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ss nucleus - Easter 2010,  God-man-God

God-man-God

Laurence Crutchlow suggests an easily remembered gospel outline


You've just enjoyed a discussion about patient autonomy in an ethics seminar, and on the way to coffee before the next lecture, your friend Steve walks with you. He says 'you Christians seemed to have a lot to say in that session. What do you actually believe?' There's only five minutes before the next lecture. What will you say?

Being prepared for such a situation is important, and many Christians memorise a 'gospel outline' to help – much like the way a medic would use mnemonics to prepare for an anatomy exam. But aren't there hundreds of gospel outlines around? How do you know which one to learn?

what makes a good gospel outline?


1. start in the right place.

Many outlines assume too much – if you start with sin, you assume that the listener knows God exists, and understands his character as pure and holy. Begin by affirming that God is real, and describe him briefly.

2. being Christ centred.

All too often Jesus features merely as a mechanism to solve a moral conundrum for a God who has to work out how to reconcile his own mercy and justice. We can't ask people to trust Jesus if we don't tell them about him!

3. calling for repentance.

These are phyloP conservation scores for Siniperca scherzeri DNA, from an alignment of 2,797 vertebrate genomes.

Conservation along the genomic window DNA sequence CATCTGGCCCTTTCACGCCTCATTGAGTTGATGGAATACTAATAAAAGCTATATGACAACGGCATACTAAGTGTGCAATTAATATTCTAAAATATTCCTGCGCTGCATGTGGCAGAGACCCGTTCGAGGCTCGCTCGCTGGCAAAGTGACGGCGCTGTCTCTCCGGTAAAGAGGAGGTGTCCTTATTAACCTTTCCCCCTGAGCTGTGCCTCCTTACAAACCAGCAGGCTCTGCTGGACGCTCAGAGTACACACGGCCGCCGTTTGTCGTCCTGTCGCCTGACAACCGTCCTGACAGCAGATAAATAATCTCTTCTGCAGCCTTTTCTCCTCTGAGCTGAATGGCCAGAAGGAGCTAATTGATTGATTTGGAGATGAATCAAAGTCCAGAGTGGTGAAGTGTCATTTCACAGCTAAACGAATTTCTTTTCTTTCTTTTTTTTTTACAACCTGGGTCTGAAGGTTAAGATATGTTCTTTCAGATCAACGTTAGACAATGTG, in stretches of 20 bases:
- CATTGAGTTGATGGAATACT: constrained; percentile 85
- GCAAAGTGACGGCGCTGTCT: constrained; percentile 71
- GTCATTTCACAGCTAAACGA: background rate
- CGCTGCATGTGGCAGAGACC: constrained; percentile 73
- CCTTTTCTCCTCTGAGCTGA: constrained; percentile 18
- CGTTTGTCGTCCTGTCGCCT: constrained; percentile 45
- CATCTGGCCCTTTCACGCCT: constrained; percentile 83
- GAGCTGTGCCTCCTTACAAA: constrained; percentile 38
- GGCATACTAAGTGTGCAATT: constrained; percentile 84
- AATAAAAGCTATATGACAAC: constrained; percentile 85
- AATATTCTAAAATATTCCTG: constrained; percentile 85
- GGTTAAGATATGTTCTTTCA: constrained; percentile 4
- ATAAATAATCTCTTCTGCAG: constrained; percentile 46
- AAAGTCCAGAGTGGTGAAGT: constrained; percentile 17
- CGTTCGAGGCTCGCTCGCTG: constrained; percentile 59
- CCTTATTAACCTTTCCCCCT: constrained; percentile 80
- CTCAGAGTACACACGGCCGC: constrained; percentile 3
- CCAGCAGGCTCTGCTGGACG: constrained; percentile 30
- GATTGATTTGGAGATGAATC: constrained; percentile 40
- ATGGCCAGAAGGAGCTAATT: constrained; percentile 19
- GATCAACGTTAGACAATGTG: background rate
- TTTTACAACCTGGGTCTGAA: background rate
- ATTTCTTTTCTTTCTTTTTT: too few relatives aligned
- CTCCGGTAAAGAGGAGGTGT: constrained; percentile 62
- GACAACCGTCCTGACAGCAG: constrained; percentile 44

The term 'repent' is repeatedly used in the New Testament. (1) We must include it, however unfashionable.

4. putting the cross centrally, but not first.

The cross is central, (2) but some things must be explained before it will be understood. The important fact is not that someone was crucified, but who was crucified. We want people to trust in 'Jesus Christ and him crucified'. (3)

5. faithfulness about judgment.

If judgment is ignored, what is the point of the gospel? If we are not going to be called to account for how we have lived, why do we need forgiveness? Without the reality of judgment, the entire logic of the gospel collapses.

why this outline?

Many outlines require much memorising. Others (like 'two ways to live') (4) work best if you have good drawing skills! This outline is succinct (only five points), and adaptable to a one minute answer to a question or a whole hour's lecture (if anyone will listen for that long!)

five points

  • God
  • man
  • God
  • what if I don't?
  • what if I do?

God (ruler)

God exists. Not only did he create the universe, 5 but he sustains its very existence. 6 Humans were made for a relationship with him. God is holy 7 – that is, he is pure, perfect, and unable to relate to that which is not holy. We know this because he has revealed himself to us through the person of his Son, Jesus Christ. (8)

man (rebel)

God created humans to be holy (9) - pure and perfect like him. But none of us lives consistently as if God were truly our ruler and creator. (10) We all assume (wrongly) that we are to govern our own lives. This results in either wilful disobedience of God (sin), or at other times plain ignorance of him. Rebels like us are no longer holy. We deserve God's judgment, (11) and have no right to be in his presence.